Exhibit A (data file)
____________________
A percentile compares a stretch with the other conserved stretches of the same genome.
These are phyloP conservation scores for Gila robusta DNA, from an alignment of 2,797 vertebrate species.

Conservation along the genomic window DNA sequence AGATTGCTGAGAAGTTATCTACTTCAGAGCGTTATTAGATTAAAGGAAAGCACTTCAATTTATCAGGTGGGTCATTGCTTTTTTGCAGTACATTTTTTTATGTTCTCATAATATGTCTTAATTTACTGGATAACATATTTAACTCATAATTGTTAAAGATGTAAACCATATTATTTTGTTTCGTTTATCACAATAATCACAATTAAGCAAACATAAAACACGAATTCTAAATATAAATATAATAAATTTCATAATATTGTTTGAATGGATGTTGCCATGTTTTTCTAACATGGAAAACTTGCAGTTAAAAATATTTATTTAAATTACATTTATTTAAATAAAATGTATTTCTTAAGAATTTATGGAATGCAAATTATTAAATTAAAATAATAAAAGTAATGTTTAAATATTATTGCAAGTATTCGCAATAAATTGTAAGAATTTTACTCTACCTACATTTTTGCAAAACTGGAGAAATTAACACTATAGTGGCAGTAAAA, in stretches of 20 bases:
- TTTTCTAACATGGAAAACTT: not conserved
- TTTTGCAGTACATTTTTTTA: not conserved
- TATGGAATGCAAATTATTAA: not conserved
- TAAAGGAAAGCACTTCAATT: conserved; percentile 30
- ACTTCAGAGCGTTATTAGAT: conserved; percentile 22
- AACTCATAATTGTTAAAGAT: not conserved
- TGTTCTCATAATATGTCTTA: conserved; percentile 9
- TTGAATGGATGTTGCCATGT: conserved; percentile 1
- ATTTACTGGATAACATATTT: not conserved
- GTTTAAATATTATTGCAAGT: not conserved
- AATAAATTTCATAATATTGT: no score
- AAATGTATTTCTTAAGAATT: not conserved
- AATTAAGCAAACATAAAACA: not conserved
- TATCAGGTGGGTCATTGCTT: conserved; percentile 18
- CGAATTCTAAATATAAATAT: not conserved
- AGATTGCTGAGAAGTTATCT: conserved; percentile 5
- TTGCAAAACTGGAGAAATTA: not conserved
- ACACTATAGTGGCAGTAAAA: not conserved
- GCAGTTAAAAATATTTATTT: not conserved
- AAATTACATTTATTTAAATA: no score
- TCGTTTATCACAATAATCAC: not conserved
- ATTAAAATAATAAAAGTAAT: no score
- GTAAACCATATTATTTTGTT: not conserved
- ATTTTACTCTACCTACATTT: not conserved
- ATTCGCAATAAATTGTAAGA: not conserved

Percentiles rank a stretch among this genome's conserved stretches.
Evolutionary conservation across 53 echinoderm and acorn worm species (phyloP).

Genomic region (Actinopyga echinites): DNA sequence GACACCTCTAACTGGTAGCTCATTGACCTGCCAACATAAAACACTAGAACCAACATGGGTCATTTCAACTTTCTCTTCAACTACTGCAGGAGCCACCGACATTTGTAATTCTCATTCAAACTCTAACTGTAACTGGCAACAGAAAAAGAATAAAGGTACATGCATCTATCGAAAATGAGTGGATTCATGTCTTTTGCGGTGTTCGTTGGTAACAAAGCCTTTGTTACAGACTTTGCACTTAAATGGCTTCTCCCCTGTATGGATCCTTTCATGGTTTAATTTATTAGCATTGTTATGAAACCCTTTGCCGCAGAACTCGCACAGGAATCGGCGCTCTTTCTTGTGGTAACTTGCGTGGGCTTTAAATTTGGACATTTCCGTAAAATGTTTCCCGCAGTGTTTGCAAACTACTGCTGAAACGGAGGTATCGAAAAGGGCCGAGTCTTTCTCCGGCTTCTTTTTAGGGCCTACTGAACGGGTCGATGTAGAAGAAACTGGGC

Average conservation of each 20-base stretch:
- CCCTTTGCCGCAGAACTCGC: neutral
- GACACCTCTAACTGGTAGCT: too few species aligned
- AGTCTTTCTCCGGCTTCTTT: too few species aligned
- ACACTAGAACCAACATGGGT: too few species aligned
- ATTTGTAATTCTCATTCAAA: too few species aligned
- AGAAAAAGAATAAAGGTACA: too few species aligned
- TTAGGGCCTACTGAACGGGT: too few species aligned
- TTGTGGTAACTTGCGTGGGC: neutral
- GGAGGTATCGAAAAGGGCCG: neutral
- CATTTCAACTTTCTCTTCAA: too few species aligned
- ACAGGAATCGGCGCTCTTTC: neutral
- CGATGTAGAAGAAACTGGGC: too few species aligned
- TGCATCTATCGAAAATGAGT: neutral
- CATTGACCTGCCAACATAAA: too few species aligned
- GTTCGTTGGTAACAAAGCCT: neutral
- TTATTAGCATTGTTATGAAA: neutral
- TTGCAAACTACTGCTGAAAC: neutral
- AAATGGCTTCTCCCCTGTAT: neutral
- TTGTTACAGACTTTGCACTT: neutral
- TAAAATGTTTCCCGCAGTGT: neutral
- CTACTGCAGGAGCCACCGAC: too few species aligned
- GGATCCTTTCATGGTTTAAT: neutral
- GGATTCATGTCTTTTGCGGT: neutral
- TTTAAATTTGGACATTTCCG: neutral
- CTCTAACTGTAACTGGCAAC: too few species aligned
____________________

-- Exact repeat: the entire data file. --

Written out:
A percentile compares a stretch with the other conserved stretches of the same genome.
These are phyloP conservation scores for Gila robusta DNA, from an alignment of 2,797 vertebrate species.

Conservation along the genomic window DNA sequence AGATTGCTGAGAAGTTATCTACTTCAGAGCGTTATTAGATTAAAGGAAAGCACTTCAATTTATCAGGTGGGTCATTGCTTTTTTGCAGTACATTTTTTTATGTTCTCATAATATGTCTTAATTTACTGGATAACATATTTAACTCATAATTGTTAAAGATGTAAACCATATTATTTTGTTTCGTTTATCACAATAATCACAATTAAGCAAACATAAAACACGAATTCTAAATATAAATATAATAAATTTCATAATATTGTTTGAATGGATGTTGCCATGTTTTTCTAACATGGAAAACTTGCAGTTAAAAATATTTATTTAAATTACATTTATTTAAATAAAATGTATTTCTTAAGAATTTATGGAATGCAAATTATTAAATTAAAATAATAAAAGTAATGTTTAAATATTATTGCAAGTATTCGCAATAAATTGTAAGAATTTTACTCTACCTACATTTTTGCAAAACTGGAGAAATTAACACTATAGTGGCAGTAAAA, in stretches of 20 bases:
- TTTTCTAACATGGAAAACTT: not conserved
- TTTTGCAGTACATTTTTTTA: not conserved
- TATGGAATGCAAATTATTAA: not conserved
- TAAAGGAAAGCACTTCAATT: conserved; percentile 30
- ACTTCAGAGCGTTATTAGAT: conserved; percentile 22
- AACTCATAATTGTTAAAGAT: not conserved
- TGTTCTCATAATATGTCTTA: conserved; percentile 9
- TTGAATGGATGTTGCCATGT: conserved; percentile 1
- ATTTACTGGATAACATATTT: not conserved
- GTTTAAATATTATTGCAAGT: not conserved
- AATAAATTTCATAATATTGT: no score
- AAATGTATTTCTTAAGAATT: not conserved
- AATTAAGCAAACATAAAACA: not conserved
- TATCAGGTGGGTCATTGCTT: conserved; percentile 18
- CGAATTCTAAATATAAATAT: not conserved
- AGATTGCTGAGAAGTTATCT: conserved; percentile 5
- TTGCAAAACTGGAGAAATTA: not conserved
- ACACTATAGTGGCAGTAAAA: not conserved
- GCAGTTAAAAATATTTATTT: not conserved
- AAATTACATTTATTTAAATA: no score
- TCGTTTATCACAATAATCAC: not conserved
- ATTAAAATAATAAAAGTAAT: no score
- GTAAACCATATTATTTTGTT: not conserved
- ATTTTACTCTACCTACATTT: not conserved
- ATTCGCAATAAATTGTAAGA: not conserved

Percentiles rank a stretch among this genome's conserved stretches.
Evolutionary conservation across 53 echinoderm and acorn worm species (phyloP).

Genomic region (Actinopyga echinites): DNA sequence GACACCTCTAACTGGTAGCTCATTGACCTGCCAACATAAAACACTAGAACCAACATGGGTCATTTCAACTTTCTCTTCAACTACTGCAGGAGCCACCGACATTTGTAATTCTCATTCAAACTCTAACTGTAACTGGCAACAGAAAAAGAATAAAGGTACATGCATCTATCGAAAATGAGTGGATTCATGTCTTTTGCGGTGTTCGTTGGTAACAAAGCCTTTGTTACAGACTTTGCACTTAAATGGCTTCTCCCCTGTATGGATCCTTTCATGGTTTAATTTATTAGCATTGTTATGAAACCCTTTGCCGCAGAACTCGCACAGGAATCGGCGCTCTTTCTTGTGGTAACTTGCGTGGGCTTTAAATTTGGACATTTCCGTAAAATGTTTCCCGCAGTGTTTGCAAACTACTGCTGAAACGGAGGTATCGAAAAGGGCCGAGTCTTTCTCCGGCTTCTTTTTAGGGCCTACTGAACGGGTCGATGTAGAAGAAACTGGGC

Average conservation of each 20-base stretch:
- CCCTTTGCCGCAGAACTCGC: neutral
- GACACCTCTAACTGGTAGCT: too few species aligned
- AGTCTTTCTCCGGCTTCTTT: too few species aligned
- ACACTAGAACCAACATGGGT: too few species aligned
- ATTTGTAATTCTCATTCAAA: too few species aligned
- AGAAAAAGAATAAAGGTACA: too few species aligned
- TTAGGGCCTACTGAACGGGT: too few species aligned
- TTGTGGTAACTTGCGTGGGC: neutral
- GGAGGTATCGAAAAGGGCCG: neutral
- CATTTCAACTTTCTCTTCAA: too few species aligned
- ACAGGAATCGGCGCTCTTTC: neutral
- CGATGTAGAAGAAACTGGGC: too few species aligned
- TGCATCTATCGAAAATGAGT: neutral
- CATTGACCTGCCAACATAAA: too few species aligned
- GTTCGTTGGTAACAAAGCCT: neutral
- TTATTAGCATTGTTATGAAA: neutral
- TTGCAAACTACTGCTGAAAC: neutral
- AAATGGCTTCTCCCCTGTAT: neutral
- TTGTTACAGACTTTGCACTT: neutral
- TAAAATGTTTCCCGCAGTGT: neutral
- CTACTGCAGGAGCCACCGAC: too few species aligned
- GGATCCTTTCATGGTTTAAT: neutral
- GGATTCATGTCTTTTGCGGT: neutral
- TTTAAATTTGGACATTTCCG: neutral
- CTCTAACTGTAACTGGCAAC: too few species aligned